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3B1 / PC 7300 / UNIX PC[1]
Atandt unix pc.jpg
ManufacturerConvergent Technologies[1][2]
TypeProfessional Computer
Release dateMarch 26, 1985 (1985-03-26)[3]
Introductory price$5,095-$7,000[3]
Media5¼-inch floppy disks,[2] optional quarter-inch cartridge tapes
Operating systemAT&T Unix v3.51[1]
CPUMotorola MC68010 with custom Memory management unit clocked at 10 MHz[2]
Memory512 KB to 4 MB RAM[2]
StorageOptional 10 MB, 20 MB, 40 MB,[2] and 67 MB hard drives[1]
Display720x348 pixel resolution[2]
InputKeyboard, 3-button Mouse[2]

The AT&T UNIX PC is a Unix desktop computer originally developed by Convergent Technologies[2] (later acquired by Unisys),[1] and marketed by AT&T in the mid- to late-1980s. The system was codenamed "Safari 4"[4] and is also known as the PC 7300, and often dubbed the "3B1". Despite the latter name, the system had little in common with AT&T's line of 3B series computers. The system was tailored for use as a productivity tool in office environments and as an electronic communication center.[5]

Hardware configuration[edit]

Exterior of the AT&T 3B1

PC 7300[edit]

The initial PC 7300 model offered a modest 512 KB[2] of memory and a small, low performance 10 MB hard drive.[3] This model, although progressive in offering a Unix system for desktop office operation, was underpowered and produced considerable fan and drive bearing noise even when idling. The modern-looking "wedge" design was innovative, and in fact the machine gained notoriety appearing in many movies as the token "computer."[citation needed]

AT&T 3B1[edit]

A later enhanced model was renamed "3B1".[1] The cover was redesigned to accommodate a full-height 67 MB hard drive.[1] This cover change added a 'hump' to the case, expanded onboard memory to 1 or 2 MB, as well as added a better power supply.[1]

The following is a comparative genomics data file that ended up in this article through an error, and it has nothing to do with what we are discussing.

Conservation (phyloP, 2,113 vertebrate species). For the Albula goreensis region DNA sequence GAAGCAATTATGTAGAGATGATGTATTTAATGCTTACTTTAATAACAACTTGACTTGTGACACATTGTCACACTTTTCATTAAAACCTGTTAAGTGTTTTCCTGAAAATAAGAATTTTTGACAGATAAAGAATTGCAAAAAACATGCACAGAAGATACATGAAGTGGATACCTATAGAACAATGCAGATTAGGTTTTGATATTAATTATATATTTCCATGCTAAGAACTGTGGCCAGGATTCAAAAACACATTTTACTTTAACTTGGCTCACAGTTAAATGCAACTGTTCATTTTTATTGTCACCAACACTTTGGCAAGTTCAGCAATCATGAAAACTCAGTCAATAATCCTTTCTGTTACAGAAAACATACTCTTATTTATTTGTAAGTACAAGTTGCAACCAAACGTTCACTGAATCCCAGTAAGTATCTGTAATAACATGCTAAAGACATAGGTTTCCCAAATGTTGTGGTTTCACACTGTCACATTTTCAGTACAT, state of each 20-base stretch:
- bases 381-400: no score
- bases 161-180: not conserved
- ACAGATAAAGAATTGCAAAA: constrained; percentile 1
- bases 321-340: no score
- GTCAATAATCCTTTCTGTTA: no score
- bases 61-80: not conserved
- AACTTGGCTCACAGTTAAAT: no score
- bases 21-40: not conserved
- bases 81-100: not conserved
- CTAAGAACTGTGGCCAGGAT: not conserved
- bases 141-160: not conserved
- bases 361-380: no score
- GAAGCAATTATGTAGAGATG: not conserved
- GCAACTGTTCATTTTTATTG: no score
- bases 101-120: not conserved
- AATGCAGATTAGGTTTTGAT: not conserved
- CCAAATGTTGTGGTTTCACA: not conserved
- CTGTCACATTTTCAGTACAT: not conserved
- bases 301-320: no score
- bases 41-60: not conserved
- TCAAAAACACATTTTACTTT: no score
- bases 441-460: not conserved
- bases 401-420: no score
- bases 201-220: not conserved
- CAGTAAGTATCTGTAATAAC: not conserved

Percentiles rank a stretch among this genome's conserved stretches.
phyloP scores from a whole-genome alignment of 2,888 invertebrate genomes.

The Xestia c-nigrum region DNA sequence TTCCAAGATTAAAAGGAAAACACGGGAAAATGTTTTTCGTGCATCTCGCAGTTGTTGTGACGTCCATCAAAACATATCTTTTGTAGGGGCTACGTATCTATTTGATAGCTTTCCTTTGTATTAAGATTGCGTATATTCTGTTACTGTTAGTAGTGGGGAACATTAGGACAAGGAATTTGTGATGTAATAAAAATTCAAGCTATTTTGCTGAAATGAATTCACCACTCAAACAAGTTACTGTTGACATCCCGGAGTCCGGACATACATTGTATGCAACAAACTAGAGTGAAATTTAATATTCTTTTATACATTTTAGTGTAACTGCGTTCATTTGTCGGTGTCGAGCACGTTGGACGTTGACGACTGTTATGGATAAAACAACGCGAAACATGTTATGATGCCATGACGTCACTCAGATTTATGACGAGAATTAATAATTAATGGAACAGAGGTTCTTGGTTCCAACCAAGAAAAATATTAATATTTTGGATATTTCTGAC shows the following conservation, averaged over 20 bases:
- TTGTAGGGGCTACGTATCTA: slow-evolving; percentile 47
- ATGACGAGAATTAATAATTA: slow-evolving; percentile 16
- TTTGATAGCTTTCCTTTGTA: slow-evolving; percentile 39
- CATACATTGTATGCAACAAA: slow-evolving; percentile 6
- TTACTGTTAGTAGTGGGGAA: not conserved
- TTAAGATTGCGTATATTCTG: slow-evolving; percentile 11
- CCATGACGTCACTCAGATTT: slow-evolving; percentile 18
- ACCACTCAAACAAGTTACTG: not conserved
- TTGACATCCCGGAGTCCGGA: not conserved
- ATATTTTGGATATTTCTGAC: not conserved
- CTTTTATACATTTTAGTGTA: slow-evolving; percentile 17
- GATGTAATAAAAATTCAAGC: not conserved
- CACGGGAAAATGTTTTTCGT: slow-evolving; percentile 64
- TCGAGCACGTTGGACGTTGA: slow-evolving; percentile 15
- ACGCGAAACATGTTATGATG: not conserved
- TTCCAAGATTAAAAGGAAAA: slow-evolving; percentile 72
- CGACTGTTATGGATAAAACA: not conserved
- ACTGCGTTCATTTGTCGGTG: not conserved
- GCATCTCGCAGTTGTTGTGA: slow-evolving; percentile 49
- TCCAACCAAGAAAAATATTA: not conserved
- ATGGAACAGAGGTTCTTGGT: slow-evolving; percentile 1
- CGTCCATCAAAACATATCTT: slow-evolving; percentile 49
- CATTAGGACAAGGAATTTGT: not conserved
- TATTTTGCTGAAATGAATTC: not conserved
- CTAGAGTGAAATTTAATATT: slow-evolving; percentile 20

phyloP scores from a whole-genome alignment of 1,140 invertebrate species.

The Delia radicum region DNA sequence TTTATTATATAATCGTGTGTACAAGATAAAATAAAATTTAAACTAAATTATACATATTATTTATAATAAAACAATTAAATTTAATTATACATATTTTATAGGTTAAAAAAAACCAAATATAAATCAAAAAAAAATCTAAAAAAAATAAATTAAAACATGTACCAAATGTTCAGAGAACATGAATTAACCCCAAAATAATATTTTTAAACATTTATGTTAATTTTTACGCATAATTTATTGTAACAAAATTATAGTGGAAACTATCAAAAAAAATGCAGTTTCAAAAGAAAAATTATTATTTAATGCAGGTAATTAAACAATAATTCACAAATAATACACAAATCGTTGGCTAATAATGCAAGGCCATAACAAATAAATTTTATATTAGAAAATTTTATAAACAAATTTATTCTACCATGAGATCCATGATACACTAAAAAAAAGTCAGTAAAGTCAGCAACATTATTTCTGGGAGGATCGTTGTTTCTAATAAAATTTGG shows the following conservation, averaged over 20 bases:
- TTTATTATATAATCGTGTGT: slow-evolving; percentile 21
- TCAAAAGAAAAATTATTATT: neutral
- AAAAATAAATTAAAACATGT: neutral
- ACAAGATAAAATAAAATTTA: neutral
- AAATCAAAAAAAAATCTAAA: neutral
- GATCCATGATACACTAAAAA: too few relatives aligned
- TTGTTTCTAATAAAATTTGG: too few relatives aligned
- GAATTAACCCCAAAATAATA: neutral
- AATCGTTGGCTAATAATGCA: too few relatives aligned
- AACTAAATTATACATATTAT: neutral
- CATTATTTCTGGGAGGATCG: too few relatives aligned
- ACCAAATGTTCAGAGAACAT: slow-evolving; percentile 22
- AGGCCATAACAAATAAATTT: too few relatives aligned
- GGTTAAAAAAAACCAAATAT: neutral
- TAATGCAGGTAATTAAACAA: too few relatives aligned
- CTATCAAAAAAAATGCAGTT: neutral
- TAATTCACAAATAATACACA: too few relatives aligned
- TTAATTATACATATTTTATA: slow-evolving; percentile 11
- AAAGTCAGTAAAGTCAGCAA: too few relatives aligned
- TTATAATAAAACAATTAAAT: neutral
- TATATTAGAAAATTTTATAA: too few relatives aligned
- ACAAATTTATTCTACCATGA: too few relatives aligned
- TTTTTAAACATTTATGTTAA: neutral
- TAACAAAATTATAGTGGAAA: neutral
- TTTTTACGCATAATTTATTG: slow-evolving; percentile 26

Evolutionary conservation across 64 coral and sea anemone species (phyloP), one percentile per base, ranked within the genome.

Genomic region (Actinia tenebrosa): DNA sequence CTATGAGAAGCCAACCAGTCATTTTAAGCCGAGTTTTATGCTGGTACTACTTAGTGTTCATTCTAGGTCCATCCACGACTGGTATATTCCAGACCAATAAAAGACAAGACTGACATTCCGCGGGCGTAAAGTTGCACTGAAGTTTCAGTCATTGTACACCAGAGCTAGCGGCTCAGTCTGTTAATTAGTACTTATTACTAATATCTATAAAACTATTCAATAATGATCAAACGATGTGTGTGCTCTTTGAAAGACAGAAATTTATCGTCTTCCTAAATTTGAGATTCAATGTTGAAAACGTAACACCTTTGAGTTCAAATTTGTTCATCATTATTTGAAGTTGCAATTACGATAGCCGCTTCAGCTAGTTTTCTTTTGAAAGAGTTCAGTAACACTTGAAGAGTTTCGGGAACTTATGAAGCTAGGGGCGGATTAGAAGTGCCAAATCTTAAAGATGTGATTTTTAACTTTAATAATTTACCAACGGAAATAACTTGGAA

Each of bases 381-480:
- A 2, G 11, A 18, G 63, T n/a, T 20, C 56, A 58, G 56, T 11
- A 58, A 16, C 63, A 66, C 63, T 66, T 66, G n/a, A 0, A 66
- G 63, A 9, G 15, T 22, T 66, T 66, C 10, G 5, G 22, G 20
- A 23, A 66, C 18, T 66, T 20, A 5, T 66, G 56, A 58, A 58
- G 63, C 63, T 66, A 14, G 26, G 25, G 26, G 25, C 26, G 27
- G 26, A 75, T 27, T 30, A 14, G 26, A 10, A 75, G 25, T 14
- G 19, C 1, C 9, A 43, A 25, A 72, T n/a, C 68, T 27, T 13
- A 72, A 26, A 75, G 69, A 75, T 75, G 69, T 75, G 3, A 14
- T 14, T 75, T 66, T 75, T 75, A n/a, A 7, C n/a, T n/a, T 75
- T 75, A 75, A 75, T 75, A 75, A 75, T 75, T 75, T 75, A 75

Convergent Technologies offered an S/50 which was a re-badged PC 7300.[6]

Olivetti AT&T 3B1[edit]

British Olivetti released the "Olivetti AT&T 3B1 Computer" in Europe.[7]

Operating system[edit]

Video of an AT&T PC 7300 booting
AT&T PC 7300 compiling and running a C program

The operating system is based on Unix System V Release 2,[2] with extensions from 4.1 and 4.2 BSD, System V Release 3 and Convergent Technologies.[1] The last release was 3.51.[1]

Programming languages[edit]

Application software[edit]

Word processors[edit]



Expansion cards[edit]

  • DOS-73 8086 co-processor card with 512 KB RAM, an RS-232-C COM2 port and could be fitted with an 8087 math co-processor chip. It included MS-DOS 3.1. This board was designed and built for AT&T by Alloy Computer Products of Framingham MA.
  • RAM card could be added using 512 KB RAM or 2 MB RAM cards, up to a maximum of 4 MB (2 MB on the motherboard and 2 MB on expansion cards).
  • EIA/RAM combo cards contained extra RAM and two RS-232 serial ports.
  • Dual EIA port card
  • StarLAN – 1 Mbit/s (1BASE5) network over twisted-pair wire local area network typically used in star format
  • Ethernet 10 Mbit/s LAN card (AMD Lance-based) using AUI connector and Wollongong TCP/IP stack/drivers
  • VoicePower card allowed for the capture and digital recording of voice conversations.
  • Tape drive card provided interface for 23 MB MFM Tape Cartridge Drive.
  • Expansion chassis card was hard-wired to Expansion Chassis (with five added slots)

Public domain software[edit]

The Store is a public domain software repository which was available for all 3B1 users.[12]

See also[edit]


  1. ^ a b c d e f g h i j k l m n o p q r s t u v w x y z aa ab "3b1 FAQ". Retrieved 1 August 2019.
  2. ^ a b c d e f g h i j k l m n o p q r s Mayer, Alastair J. W. "System Review: The AT&T UNIX PC" (PDF). Byte. No. May 1986. pp. 254–262. Retrieved 2019-08-01.
  3. ^ a b c d e f g h i j k l m n Howitt, Doran (1984-04-08). "At Last, AT&T's 7300/Unix PC". Infoworld. p. 17. Retrieved 2019-08-01.
  4. ^ "NEW AT&T COMPUTER OFFICE GEAR". Chicago Tribune. March 27, 1985.
  5. ^ AT&T, Select Code 999-601-311IS, AT&T UNIX PC Owner's Manual (1986)
  6. ^ "Vendors of Multiuser Microcomputer Products". Infoworld. 1986-10-13.
  7. ^ "Olivetti Technical Specifications". Olivetti.
  8. ^ a b c Satchell, Stephen (1985-09-23). "A Look at Software for AT&T's Unix PC". Infoworld. pp. 32–33. Retrieved 2019-07-30.
  9. ^
  10. ^
  11. ^
  12. ^

External links[edit]